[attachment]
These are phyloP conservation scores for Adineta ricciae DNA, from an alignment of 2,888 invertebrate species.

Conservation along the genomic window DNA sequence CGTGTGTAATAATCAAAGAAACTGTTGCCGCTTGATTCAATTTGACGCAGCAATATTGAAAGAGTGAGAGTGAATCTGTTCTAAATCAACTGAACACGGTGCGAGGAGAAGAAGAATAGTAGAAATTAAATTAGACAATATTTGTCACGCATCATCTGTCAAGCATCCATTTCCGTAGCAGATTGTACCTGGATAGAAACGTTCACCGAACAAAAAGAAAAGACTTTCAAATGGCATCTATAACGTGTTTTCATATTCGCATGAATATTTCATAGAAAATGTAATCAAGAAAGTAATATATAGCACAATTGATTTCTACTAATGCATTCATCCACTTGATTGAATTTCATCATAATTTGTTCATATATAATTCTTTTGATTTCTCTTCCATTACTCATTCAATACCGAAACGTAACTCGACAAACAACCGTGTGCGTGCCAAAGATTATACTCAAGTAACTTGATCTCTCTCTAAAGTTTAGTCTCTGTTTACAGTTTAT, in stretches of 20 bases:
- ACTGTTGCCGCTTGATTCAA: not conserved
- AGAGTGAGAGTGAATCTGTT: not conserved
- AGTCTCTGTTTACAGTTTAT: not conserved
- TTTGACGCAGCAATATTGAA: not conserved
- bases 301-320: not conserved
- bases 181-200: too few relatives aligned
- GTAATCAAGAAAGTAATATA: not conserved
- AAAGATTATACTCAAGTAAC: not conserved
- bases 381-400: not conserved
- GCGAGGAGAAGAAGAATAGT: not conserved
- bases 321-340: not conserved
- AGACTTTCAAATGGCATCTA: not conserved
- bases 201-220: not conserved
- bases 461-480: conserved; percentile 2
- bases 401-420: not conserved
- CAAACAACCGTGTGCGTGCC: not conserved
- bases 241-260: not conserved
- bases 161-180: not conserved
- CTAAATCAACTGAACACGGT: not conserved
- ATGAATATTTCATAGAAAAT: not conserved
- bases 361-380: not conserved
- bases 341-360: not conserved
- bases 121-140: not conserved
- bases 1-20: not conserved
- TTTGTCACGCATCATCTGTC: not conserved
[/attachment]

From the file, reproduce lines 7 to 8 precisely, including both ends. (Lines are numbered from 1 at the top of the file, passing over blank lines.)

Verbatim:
- bases 301-320: not conserved
- bases 181-200: too few relatives aligned